Supreme Court rattles students’ opinions on human rights

Brittany Castillo

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National News Story. Art by Chris Brockman.

National News Story. Art by Chris Brockman.

A busy week for the United States Supreme Court has left the nation divided over human rights.

According to CNN News, Supreme Court Justices questioned California’s Proposition 8, which bans same-sex marriage in the case of Hollingsworth v. Perry on March 26.  The following day, the Defense of Marriage Act (DOMA), which defines marriage solely on a heterosexual union, was argued in the case of United States v. Windsor on March 27.

During these cases, ABC News reported that supporters and opponents of gay marriage waved signs in protest outside the Supreme Court.

While opinions were expressed in the nation’s capital, citizens all over the country followed in suit on social media platform by changing their profile pictures to red equality symbols.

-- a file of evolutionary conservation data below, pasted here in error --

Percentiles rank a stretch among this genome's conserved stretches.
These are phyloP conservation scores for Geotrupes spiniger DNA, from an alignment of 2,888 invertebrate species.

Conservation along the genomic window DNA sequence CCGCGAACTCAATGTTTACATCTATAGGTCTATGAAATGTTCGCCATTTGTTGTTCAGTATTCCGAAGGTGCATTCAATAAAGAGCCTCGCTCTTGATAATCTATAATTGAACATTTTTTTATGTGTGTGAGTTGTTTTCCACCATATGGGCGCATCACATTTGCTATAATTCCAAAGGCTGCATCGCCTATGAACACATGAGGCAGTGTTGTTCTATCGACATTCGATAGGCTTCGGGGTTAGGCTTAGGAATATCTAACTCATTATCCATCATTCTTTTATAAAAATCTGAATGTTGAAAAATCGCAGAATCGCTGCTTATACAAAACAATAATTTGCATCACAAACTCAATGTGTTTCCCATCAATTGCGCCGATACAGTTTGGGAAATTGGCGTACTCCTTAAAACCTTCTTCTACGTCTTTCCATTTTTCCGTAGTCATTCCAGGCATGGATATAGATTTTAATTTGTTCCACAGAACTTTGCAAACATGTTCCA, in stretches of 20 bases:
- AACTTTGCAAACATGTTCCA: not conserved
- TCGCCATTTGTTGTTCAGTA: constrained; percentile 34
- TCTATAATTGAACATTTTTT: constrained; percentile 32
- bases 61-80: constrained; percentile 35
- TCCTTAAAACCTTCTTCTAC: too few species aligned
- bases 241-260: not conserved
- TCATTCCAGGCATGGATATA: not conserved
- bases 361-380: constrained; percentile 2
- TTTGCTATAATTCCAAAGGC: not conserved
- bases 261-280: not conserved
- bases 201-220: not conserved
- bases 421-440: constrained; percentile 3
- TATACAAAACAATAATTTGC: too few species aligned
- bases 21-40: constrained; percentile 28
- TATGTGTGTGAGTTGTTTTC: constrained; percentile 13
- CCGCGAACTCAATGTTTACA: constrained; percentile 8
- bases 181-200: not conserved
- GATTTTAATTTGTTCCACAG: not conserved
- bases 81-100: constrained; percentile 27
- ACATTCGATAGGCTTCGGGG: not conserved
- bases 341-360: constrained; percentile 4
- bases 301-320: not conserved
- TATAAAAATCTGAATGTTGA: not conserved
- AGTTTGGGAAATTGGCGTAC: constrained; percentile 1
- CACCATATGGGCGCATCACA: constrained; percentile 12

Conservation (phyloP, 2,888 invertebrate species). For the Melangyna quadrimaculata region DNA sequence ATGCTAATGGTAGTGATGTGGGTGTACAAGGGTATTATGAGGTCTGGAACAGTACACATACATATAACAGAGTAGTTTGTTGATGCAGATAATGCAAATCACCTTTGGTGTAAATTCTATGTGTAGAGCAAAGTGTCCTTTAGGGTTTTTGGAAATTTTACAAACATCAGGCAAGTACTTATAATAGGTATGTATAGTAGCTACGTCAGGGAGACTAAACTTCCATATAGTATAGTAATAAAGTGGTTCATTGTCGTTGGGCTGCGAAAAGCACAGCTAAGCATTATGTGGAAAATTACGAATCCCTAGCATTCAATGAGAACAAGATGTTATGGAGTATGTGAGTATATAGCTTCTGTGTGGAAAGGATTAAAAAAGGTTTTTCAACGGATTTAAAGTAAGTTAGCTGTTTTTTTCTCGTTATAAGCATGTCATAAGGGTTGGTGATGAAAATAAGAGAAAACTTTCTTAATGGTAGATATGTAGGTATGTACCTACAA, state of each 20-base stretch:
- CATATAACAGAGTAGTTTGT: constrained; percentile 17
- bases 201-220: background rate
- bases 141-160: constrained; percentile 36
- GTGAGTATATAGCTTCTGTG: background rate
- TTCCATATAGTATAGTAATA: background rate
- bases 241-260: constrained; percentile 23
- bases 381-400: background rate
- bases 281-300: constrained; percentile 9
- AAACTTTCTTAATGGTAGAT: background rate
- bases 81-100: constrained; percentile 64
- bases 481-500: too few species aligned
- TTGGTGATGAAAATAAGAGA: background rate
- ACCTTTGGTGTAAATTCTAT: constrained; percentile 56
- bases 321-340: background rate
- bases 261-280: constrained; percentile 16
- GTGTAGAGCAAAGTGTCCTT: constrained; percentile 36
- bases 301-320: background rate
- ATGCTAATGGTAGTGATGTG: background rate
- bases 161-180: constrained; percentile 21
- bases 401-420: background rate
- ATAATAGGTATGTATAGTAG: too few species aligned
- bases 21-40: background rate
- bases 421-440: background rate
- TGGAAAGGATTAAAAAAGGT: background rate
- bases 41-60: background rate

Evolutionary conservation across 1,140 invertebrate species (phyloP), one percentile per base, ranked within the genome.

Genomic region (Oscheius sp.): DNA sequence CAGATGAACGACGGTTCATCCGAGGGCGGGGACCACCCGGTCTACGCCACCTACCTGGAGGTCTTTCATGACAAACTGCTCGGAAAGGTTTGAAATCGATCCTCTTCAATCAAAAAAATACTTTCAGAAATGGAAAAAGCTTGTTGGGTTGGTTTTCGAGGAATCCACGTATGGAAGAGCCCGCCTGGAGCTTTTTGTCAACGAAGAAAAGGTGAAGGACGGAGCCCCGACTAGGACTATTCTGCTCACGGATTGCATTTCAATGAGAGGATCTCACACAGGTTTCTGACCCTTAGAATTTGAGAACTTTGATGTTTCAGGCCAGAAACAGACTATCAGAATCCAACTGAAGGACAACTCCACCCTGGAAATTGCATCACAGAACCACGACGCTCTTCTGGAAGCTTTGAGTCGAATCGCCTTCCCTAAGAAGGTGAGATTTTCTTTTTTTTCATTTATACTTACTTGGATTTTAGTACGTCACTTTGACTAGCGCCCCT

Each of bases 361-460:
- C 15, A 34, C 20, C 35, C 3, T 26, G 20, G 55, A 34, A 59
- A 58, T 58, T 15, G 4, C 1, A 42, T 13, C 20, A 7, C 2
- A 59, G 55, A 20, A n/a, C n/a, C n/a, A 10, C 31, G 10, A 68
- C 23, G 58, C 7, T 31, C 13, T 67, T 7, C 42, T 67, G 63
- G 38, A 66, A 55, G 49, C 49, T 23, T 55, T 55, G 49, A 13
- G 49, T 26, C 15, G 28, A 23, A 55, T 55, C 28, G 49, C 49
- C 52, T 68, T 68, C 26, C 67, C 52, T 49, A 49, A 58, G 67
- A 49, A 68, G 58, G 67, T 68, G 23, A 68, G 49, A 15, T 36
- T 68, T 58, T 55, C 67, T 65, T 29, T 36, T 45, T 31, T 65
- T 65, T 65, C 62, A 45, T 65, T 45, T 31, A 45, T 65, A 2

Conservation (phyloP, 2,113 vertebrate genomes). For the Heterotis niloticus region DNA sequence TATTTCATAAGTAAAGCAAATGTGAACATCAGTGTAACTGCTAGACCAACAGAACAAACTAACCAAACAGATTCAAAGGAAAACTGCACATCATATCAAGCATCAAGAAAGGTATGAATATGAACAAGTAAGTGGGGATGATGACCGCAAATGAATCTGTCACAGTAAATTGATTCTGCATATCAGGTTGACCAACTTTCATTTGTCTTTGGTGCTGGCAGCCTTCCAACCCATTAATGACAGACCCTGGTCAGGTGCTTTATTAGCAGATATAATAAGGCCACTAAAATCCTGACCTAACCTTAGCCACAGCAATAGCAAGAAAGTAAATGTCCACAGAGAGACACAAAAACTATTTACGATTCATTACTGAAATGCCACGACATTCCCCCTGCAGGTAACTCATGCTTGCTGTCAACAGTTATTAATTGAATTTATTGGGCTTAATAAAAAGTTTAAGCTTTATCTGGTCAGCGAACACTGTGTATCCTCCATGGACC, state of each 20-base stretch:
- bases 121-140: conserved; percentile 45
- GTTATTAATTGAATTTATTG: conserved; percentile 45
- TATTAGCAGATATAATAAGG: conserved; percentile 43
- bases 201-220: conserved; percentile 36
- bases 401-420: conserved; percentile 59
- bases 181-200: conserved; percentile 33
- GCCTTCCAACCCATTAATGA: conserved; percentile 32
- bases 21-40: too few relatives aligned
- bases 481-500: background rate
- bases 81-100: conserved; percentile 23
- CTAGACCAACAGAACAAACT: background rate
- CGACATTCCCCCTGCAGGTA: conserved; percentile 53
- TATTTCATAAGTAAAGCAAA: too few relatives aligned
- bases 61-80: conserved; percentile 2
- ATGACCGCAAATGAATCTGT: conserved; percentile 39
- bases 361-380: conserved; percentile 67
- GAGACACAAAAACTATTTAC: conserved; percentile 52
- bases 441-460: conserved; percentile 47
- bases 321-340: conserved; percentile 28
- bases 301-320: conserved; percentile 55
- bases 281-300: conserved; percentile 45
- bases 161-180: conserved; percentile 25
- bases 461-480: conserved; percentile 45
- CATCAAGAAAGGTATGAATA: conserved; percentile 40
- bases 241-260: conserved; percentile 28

WTAMU student Olivia Trabysh, a sophomore English major, participated in the Human Rights Campaign for marriage equality.

“I did participate in the Human Rights Campaign because I believe gay rights are human rights,” Trabysh said.  “I don’t think the government is deciding what a real marriage is, rather they are making a monumental decision that would endow full equality to all citizens of this country. Regardless of your sexual orientation if you are a citizen of America you should be entitled to the same rights. Denying someone the right to marry legally is a religious persecution, not an overstep of the government.”

While many students support the controversial movement, others feel it violates Christian values.

WTAMU student Reid Copelin, a sophomore Secondary Science Education major, believes in the sanctity of heterosexual marriage but he said arguing isn’t the answer.

“Based on my Christian values, the bible says a man and a woman are allowed to be married,” Copelin said.  “At the same time, if we are going to have Christian tolerance then the right thing to do is reach out to people, not judge them.  It’s not something to argue about.”

Although this debate is nothing new, the results of an ABC News/Washington Post poll are new.

Support of gay marriage showed 58 percent of respondents, while 36 percent opposed it. The results were nearly opposite of public opinion on gay marriage in 2003, which showed 37 percent support and 55 percent opposition, according to ABC News.

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Supreme Court rattles students’ opinions on human rights